Bill Foege, Vashon Resident and Former CDC Director, Explains How He Eradicated Smallpox

One of the ironies of the local anti-vaccine movement, profiled in this week's cover story, is that it has flourished in the very region that has drawn some of the most famous immunologists in the world. That's due largely to the Bill and Melinda Gates Foundation, which for years has been funding a huge vaccination campaign in developing countries. And so you have the spectacle of Bill Foege, the man who developed the immunization strategy that ended smallpox and now a Gates Foundation employee, living on Vashon Island, where the public elementary school has a vaccine opt-out rate of approximately 25 percent.

Foege has just come out with a book, House on Fire, that tells the story of his triumph over smallpox in the '60s and '70s. Talking by phone from his home, he recalls the genesis of what came to be known as the "cocoon" strategy.

He was working at a medical center in a remote part of Nigeria in late 1966 when he got a call from the Centers for Disease Control and Prevention. Could he help combat a smallpox outbreak that was then taking place? At that time, health officials around the world were trying to deal with such outbreaks by vaccinating everyone they could.

But Foege has another idea: "We concentrated on finding where the people were who had smallpox and vaccinating the people who were around them--family members, people in the village." It worked.

"But the real test was in India," he says. "In '73, '74, '75, smallpox was so prevalent that in one state alone there were 1,000 cases every day." In came Foege and his cocoon strategy. "We want from the highest rate of smallpox in the world to 0 in 12 months. The last case was in May 1975."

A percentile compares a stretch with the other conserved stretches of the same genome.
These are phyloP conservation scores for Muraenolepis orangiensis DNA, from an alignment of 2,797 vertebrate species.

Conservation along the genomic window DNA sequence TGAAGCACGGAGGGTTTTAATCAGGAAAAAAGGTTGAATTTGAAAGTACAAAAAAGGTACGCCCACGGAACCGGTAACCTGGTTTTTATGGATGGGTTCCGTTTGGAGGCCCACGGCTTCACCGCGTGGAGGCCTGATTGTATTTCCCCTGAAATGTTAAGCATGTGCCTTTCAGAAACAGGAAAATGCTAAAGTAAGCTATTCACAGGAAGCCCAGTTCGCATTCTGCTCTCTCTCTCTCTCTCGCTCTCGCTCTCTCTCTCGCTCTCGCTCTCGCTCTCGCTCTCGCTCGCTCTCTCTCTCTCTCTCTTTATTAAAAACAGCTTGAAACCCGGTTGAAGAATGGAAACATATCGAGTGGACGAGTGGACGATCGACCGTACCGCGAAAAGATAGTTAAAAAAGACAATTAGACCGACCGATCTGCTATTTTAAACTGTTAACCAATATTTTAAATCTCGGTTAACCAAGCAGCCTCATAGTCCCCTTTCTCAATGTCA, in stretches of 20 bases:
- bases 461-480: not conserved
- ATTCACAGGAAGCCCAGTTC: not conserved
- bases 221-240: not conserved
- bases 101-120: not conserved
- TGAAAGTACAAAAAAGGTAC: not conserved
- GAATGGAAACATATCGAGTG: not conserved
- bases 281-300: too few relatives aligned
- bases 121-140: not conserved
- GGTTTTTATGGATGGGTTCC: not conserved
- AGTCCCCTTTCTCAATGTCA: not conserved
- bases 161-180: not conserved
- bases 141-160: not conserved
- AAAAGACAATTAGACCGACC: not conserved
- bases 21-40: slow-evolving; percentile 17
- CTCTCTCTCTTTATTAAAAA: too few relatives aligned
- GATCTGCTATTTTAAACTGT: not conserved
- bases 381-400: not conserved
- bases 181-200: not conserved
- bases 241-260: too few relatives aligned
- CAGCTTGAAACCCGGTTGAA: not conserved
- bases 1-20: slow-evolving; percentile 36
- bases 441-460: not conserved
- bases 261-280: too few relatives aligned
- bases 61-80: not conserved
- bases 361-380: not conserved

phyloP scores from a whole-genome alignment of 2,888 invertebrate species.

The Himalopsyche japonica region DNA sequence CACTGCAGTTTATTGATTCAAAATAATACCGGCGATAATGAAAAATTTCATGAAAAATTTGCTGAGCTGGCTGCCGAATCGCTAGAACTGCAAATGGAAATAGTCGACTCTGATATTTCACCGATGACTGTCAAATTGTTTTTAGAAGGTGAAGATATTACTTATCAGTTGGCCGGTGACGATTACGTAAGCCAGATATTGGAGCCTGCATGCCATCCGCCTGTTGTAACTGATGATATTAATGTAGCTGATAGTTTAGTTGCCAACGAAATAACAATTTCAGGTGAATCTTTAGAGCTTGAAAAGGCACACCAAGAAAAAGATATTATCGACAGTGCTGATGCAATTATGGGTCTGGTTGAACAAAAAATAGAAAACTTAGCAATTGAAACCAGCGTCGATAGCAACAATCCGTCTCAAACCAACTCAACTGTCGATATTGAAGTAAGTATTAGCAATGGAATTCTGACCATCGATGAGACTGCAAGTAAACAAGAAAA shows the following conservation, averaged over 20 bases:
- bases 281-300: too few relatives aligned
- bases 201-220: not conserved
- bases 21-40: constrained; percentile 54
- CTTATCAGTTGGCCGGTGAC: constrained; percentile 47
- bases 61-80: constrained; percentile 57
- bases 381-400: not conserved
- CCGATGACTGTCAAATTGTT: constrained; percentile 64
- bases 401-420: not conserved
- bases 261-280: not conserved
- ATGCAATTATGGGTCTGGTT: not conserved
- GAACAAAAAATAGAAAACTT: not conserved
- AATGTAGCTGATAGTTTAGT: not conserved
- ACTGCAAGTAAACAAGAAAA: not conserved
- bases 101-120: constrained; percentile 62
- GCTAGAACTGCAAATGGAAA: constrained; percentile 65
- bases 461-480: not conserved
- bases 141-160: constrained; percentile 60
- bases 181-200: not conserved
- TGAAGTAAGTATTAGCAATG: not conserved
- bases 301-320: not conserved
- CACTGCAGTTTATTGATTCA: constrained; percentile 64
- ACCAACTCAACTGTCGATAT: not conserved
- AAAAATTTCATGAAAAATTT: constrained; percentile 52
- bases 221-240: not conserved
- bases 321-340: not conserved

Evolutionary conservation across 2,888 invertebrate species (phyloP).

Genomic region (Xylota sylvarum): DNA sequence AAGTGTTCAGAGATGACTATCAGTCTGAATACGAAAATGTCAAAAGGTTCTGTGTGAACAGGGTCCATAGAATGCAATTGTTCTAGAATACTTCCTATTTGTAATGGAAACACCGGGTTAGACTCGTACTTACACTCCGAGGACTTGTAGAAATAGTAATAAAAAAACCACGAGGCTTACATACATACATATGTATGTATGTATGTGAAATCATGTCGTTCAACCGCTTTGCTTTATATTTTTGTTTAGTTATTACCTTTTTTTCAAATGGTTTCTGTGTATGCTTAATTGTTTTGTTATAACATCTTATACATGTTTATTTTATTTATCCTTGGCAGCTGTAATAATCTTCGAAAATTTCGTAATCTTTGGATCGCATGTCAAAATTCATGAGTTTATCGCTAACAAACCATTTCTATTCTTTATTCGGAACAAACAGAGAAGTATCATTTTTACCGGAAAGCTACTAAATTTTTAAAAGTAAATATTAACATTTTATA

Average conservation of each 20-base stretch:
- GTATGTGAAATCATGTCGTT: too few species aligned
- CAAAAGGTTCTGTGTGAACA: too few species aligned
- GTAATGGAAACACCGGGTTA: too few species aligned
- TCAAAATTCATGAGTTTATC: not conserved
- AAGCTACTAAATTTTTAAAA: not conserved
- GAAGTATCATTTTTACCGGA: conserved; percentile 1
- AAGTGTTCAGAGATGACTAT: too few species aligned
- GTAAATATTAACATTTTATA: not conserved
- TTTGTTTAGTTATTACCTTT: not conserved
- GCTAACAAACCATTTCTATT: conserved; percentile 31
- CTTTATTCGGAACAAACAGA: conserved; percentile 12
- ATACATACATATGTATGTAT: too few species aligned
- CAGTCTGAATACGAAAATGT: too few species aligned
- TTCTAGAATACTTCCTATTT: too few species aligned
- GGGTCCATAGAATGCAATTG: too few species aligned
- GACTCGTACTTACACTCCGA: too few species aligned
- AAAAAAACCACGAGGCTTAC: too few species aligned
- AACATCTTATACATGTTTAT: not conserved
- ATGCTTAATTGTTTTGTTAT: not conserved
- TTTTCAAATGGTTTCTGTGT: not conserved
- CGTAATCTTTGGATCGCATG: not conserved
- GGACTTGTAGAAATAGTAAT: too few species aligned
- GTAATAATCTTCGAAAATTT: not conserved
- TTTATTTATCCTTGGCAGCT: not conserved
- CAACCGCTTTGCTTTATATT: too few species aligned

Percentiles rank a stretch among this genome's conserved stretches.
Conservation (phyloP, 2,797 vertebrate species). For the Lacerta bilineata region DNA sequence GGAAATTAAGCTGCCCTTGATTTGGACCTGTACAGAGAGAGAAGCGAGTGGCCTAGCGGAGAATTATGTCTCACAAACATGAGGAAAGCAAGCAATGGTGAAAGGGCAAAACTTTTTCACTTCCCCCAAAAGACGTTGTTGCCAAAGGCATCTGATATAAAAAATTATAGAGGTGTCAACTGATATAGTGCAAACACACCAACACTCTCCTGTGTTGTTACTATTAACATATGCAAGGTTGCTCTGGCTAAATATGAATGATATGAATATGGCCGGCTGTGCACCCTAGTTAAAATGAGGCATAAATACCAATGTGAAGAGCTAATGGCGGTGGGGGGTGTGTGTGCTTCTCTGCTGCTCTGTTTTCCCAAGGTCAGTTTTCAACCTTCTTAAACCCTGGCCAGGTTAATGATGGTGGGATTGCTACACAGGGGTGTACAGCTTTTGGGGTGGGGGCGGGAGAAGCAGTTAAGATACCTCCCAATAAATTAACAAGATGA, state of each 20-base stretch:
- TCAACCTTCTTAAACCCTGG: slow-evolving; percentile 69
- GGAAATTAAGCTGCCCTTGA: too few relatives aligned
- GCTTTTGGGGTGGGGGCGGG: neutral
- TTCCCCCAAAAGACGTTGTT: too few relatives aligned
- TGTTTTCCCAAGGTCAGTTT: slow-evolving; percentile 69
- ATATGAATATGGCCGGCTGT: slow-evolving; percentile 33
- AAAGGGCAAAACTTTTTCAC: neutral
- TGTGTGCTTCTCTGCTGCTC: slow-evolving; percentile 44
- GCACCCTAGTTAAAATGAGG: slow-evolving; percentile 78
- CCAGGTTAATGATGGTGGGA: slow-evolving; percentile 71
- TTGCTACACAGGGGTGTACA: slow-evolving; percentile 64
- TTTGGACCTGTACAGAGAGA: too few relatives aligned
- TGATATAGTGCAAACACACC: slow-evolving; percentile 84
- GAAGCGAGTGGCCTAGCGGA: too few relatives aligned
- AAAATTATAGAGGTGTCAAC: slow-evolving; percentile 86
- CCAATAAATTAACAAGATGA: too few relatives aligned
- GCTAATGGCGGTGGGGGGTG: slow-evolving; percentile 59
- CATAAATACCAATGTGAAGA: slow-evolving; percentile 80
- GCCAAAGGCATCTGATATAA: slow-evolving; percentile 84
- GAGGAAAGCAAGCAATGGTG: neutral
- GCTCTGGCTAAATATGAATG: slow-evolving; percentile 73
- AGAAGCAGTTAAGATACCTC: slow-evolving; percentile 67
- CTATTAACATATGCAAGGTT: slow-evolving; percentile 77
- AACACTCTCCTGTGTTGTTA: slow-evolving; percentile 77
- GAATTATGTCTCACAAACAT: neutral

Foege went on to become director of the CDC in the late '70s and early '80s. "During that time we really expanded childhood immunization." Measles, he says, used to be a common killer among children, but now "parents don't even know what measles is anymore." Well, some are learning, given a resurgence of the disease, something health officials attribute largely to vaccine resistance.

Foege is sorry to see that happening, of course. He's been floating the idea of making parents who opt their kids out of immunization sign a form alerting them to the risks--something Vashon's elementary school has acted on.

Yet, he says he also understands the mindset of his neighbors who question the conventional scientific wisdom about vaccines. "Vashon has always attracted independent thinkers," he says. "There's a feeling of not wanting to be told what to do."

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